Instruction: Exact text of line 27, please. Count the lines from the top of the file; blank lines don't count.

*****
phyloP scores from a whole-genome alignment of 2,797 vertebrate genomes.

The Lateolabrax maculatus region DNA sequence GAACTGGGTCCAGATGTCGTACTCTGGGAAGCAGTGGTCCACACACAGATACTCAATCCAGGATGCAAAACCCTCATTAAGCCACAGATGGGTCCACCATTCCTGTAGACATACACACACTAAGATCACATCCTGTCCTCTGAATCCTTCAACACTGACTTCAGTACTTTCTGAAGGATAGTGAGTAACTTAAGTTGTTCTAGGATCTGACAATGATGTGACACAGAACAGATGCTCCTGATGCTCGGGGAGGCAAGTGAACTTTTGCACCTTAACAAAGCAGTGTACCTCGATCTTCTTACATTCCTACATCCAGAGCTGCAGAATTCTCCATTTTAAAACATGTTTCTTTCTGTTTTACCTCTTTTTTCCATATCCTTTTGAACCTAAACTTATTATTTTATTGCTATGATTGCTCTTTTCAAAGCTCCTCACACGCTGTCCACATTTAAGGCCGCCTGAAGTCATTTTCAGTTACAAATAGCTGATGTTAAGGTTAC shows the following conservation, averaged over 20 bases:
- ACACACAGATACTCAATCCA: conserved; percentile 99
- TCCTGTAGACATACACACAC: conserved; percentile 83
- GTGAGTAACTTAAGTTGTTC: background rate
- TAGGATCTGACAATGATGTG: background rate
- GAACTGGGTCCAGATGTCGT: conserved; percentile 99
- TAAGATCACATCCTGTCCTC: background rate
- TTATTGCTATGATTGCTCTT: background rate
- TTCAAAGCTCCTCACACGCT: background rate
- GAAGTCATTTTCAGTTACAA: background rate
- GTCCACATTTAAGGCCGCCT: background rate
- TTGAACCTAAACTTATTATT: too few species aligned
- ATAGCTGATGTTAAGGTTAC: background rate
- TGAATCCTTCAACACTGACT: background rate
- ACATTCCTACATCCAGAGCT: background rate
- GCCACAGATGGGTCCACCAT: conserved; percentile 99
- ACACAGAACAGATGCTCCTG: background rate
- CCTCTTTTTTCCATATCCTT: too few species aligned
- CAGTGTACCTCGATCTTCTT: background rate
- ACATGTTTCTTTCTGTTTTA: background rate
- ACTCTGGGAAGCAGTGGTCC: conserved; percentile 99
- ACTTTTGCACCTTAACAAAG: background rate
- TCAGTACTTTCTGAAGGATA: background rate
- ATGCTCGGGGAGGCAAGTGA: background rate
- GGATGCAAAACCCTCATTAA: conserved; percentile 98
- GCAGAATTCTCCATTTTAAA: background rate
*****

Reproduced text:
- GCAGAATTCTCCATTTTAAA: background rate